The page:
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From: Michael Rosefield <rosyatrandom.domain.name.hidden>

Date: Thu, 21 Aug 2008 16:16:35 +0100

The trouble with this whole area is that it's so incredibly easy to

not-quite understand each other without quite realising it. It's like that

Wilde quote: "England and America are two countries separated by a common

language."

I think I understand you, though....

As regards the crystal, I think the best way to put it is that I'm thinking

in terms of 'possible contexts'; for every selected object, it could belong

in a number of supporting universes. My mind, for example, could be in a

physical body, a brain in a jar, or an abstract software emulation, etc...

and each of these possibilities has an infinite variety of instances. As far

as I'm concerned, I always exist in all the possible universes that can

generate my consiousness. And each universe can have its own set of

metaphysical contexts, etc.

I think I'm departing from my point rapidly, so I'll try another way. It's

like an inverted form of Kaufmann's 'adjacent possible', which is all the

possible ways a system may evolve next, and what features they may have.

Rather, this takes a feature of a system and asks what its immediate

possible surroudings/precursors are.

Oh, and the holy trinity thing was a term I just thought of -- but what I

mean to convey is that I think of reality as a bit like a fractal; you can

take a little bit of it and it will generate the complete form. In this way

the whole is equivalent to any bit plus the generational principle (growth

algorithm). Actually, I suppose the generational principle by itself should

be able to form the whole from scratch. Perhaps there are a number of

different principles you could have; they will 'grow out' in different ways,

but ultimately lead to the same whole.

Excuse me if I make absolutely no sense. I find language to be a real

problem when it comes to communicating this sort of thing....

2008/8/21 John Mikes <jamikes.domain.name.hidden>

*> Redface - ME!
*

*> Michael, you picked my careless statement and I want to correct it:
*

*> "...You cannot *build up* unknown complexity from its simple parts..."
*

*> should refer to THOSE parts we know of, observe, include, select, handle, -
*

*> not ALL of the (unlimited, incl. potential) parts (simple or not). From
*

*> such ALL parts together (a topical oxymoron) you can(?) build anything,
*

*> although it does not make sense.
*

*>
*

*> What I had in mind was a cut, a structural, functional, ideational select
*

*> model (system organization) FROM which you have no way to expand into the
*

*> application of originally not included items.
*

*> I agree with your 'whole caboodle' as a deterministic product (complexity),
*

*> as far as its entailment is concerned. I don't understand "holy trinities" -
*

*> yours included.
*

*>
*

*> "Growing out" your -it*- requires IMO the substrates it* grows by, - by
*

*> addition - I dislike miraculous creations. A crystal grows by absorbing the
*

*> ingredients already present. Cf (my) entail-determinism (- no goal or aim).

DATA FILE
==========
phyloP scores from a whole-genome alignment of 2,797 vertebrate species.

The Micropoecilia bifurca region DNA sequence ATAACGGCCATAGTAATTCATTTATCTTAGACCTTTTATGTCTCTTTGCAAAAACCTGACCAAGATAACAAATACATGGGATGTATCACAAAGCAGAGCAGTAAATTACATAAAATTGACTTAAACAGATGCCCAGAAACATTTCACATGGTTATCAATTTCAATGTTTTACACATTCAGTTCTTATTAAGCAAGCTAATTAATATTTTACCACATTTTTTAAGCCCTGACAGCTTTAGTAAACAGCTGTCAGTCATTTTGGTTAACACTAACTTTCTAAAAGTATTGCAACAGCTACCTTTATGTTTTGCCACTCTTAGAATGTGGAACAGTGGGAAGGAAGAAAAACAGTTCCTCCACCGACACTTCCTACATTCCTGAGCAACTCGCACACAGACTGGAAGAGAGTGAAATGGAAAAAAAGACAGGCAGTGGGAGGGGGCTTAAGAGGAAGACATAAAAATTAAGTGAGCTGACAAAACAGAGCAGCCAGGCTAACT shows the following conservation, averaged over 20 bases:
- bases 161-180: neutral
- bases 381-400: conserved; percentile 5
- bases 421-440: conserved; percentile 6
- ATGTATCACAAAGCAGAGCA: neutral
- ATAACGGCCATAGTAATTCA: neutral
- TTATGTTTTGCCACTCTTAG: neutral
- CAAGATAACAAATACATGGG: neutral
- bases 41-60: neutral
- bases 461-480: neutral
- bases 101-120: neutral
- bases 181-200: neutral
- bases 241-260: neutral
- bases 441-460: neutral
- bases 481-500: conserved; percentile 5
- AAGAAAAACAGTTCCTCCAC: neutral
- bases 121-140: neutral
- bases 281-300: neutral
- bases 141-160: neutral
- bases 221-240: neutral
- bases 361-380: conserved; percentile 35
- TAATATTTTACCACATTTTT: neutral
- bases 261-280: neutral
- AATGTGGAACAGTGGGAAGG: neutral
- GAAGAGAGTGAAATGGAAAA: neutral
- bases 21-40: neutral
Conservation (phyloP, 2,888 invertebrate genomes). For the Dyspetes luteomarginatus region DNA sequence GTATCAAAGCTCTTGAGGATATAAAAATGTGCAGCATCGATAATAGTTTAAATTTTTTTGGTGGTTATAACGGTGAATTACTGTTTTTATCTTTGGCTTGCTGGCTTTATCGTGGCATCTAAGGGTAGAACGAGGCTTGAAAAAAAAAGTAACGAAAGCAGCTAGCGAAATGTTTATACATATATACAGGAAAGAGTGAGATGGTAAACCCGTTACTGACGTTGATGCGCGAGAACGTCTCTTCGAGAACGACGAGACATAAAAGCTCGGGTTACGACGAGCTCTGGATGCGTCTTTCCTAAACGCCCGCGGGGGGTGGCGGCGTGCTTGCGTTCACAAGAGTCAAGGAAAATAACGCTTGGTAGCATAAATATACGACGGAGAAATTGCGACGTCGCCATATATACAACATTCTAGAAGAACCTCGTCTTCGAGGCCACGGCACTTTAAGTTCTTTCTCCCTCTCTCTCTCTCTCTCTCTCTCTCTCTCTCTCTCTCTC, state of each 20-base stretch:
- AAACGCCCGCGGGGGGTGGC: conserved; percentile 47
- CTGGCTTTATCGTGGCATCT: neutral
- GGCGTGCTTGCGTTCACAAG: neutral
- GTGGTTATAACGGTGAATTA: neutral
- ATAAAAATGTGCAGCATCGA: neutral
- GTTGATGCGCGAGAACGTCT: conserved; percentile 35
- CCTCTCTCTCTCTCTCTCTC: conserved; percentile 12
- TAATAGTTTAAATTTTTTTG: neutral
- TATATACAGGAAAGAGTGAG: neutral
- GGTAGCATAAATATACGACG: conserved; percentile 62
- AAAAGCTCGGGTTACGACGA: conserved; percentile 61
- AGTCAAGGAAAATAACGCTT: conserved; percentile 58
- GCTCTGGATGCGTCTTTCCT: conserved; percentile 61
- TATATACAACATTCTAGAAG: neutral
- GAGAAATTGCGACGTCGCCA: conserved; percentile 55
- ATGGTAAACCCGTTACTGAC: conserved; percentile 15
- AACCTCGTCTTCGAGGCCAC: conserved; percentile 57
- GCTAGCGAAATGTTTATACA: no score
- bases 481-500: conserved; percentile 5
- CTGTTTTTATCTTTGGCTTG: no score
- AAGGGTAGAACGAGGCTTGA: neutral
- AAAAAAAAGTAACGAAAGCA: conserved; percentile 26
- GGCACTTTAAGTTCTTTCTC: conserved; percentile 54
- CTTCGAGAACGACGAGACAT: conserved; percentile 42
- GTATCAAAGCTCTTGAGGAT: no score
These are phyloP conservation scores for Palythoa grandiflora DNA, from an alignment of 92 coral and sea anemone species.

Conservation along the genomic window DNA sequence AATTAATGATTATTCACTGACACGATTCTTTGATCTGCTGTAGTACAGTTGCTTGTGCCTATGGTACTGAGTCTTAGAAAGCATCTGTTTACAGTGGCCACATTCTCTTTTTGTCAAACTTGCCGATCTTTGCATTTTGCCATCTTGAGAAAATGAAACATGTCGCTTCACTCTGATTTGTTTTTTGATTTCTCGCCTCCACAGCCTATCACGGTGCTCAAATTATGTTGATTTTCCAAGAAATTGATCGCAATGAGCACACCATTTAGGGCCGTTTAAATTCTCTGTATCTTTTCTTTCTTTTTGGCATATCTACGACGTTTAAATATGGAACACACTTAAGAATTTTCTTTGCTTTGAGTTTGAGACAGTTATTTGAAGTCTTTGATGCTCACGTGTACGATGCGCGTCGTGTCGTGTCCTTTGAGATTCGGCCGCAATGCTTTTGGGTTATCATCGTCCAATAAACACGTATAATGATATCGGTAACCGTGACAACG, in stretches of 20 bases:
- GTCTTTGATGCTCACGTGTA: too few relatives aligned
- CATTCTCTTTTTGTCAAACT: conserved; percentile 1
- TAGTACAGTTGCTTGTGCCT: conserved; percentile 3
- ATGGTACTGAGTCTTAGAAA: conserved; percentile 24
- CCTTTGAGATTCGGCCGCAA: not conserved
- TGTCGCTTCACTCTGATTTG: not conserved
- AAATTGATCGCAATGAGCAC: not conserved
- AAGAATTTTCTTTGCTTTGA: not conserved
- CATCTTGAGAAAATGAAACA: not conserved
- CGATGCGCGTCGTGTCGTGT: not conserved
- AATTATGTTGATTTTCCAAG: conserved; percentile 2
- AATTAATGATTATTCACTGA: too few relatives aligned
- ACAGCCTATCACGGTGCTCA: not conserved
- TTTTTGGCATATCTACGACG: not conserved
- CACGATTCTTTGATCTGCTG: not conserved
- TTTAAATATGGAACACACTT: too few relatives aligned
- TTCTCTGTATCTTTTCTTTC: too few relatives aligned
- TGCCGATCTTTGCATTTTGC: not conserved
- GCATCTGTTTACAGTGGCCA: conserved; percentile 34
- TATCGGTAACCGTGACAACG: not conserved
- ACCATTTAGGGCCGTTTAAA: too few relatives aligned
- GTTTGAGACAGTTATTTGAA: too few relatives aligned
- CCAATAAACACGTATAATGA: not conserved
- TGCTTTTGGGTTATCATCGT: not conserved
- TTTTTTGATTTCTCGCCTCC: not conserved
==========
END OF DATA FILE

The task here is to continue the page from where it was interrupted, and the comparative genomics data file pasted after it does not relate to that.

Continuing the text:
*

*>
*

*> John
*

*>
*

*>
*

*> On Thu, Aug 21, 2008 at 8:32 AM, Michael Rosefield <rosyatrandom.domain.name.hidden
*

*> > wrote:
*

*>
*

*>> "You cannot *build up* unknown complexity from its simple parts"
*

*>>
*

*>> That would be the case if we were trying to reconstruct an arbitrary
*

*>> universe, but you were talking about 'the totality'. My take is that the
*

*>> whole caboodle is not arbitrary - it's totally specified by its requirement
*

*>> to be complete. You could take a little bit of it* and 'grow' it out like a
*

*>> crystal in some kind of fractal kaleidoscopic space; eventually its
*

*>> exploration would completely fill it. This makes a kind of holy trinity of
*

*>> equivalence of (Whole | Parts | Process) which I like.
*

*>>
*

*>>
*

*>>
*

*>> * That little bit could even be unitary or empty in nature, solving for me
*

*>> the issue as to why something rather than nothing, and why anything in
*

*>> particular.
*

*>>
*

*>> 2008/8/20 John Mikes <jamikes.domain.name.hidden>
*

*>>
*

*>>> Brent wrote:
*

*>>>
*

*>>> "...But if one can reconstruct "the rest of the world" from these simpler
*

*>>> domains, so much the better that they are simple...."
*

*>>>
*

*>>> Paraphrased (facetiously): you have a painting of a landscape with
*

*>>> mountains, river, people, animals, sky and plants. Call that 'the totality'
*

*>>> and *select the animals as your model* (disregarding the rest) even you
*

*>>> continue by Occam - reject the non-4-legged ones, to make it (even) simpler.
*

*>>> ((All you have is some beasts in a frame))
*

*>>> Now try to *"reconstruct"* the 'rest of the total' ONLY from those
*

*>>> remnant 'model-elements' dreaming up (?) mountains, sunshine, river etc.
*

*>>> *from nowhere*, not even from your nonexisting fantasy, or even(2!) as
*

*>>> you say: from the *Occam-simple*, i.e. as you say: from those few
*

*>>> 4-legged animals, - to make it even simpler.
*

*>>> Good luck.
*

*>>> You must be a 'creator', or a 'cheater', having at least seen the *total
*

*>>> *to do so. You cannot *build up* unknown complexity from its simple
*

*>>> parts - you are restricted to the (reduced?) inventory you have - in a
*

*>>> synthesis, (while in the analysis you can restrict yourself to a choice of
*

*>>> it. )
*

*>>>
*

*>>> John
*

*>>>
*

*>>>
*

*>>> On Tue, Aug 19, 2008 at 3:19 PM, Brent Meeker <meekerdb.domain.name.hidden>wrote:
*

*>>>
*

*>>>>
*

*>>>> John Mikes wrote:
*